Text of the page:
Meet Zhong Zhong and Hua Hua. These two long-tailed macaques might have different names but they are in fact clones.
Cloned by researchers from the Institute of Neuroscience of Chinese Academy of Sciences in Shanghai, the two monkeys represent the first time that humans have been able to make primate clones using the same technique that created Dolly the sheep.
While in the past we’ve been able to clone rats, pigs cats and dogs, primates have proven to be particularly difficult to clone.
In addition to being a technical achievement, senior author SUN Qiang, Director of the Nonhuman Primate Research Facility at the Academy believes that it represents a far more important shift in how we tackle some of the world’s most serious diseases.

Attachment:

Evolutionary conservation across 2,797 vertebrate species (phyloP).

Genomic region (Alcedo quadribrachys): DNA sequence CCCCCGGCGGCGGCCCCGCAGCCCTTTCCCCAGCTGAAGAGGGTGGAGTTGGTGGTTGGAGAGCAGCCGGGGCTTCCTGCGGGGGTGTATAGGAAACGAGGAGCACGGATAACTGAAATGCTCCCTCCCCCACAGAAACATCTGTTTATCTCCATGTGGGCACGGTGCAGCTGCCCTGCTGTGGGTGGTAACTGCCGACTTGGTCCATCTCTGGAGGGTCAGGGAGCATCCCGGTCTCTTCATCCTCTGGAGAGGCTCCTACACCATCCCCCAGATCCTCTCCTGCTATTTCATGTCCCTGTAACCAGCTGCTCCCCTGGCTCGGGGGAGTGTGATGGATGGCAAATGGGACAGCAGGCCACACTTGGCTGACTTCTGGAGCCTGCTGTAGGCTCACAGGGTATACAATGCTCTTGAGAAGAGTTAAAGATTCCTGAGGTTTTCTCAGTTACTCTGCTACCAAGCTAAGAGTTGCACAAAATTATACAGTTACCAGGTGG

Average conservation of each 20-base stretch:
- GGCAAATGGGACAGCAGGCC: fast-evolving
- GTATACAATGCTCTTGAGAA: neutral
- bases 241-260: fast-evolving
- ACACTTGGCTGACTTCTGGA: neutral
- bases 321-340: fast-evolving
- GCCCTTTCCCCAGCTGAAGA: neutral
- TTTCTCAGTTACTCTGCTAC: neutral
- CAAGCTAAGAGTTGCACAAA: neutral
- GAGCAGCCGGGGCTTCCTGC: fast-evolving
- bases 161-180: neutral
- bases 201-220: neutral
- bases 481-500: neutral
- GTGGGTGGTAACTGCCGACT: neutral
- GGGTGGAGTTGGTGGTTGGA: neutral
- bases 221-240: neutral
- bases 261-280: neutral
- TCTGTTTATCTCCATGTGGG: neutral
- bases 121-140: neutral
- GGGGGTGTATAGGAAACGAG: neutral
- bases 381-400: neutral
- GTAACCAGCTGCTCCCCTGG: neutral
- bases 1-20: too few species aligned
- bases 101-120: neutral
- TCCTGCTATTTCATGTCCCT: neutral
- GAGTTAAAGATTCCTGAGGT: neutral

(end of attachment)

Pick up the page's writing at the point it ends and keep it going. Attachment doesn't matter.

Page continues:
“You can produce cloned monkeys with the same genetic background except the gene you manipulated. This will generate real models not just for genetically based brain diseases, but also cancer, immune or metabolic disorders, and allow us to test the efficacy of the drugs for these conditions before clinical use.” explains SUN.
These two are not the first primates to be cloned, that honour goes to Tetra, a rhesus monkey made in 1999 using a different form of cloning known as embryo splitting.
Embryo splitting, although effective, can only produce 4 offspring at any one time, limiting its usefulness in a laboratory environment.
Zhong Zhong and Hua Hua were instead created using a technique known as somatic cell nuclear transfer where you remove the nucleus from an egg cell and replace it with another nucleus from differentiated body cells. This reconstructed egg then develops into a clone of whatever donated the replacement nucleus.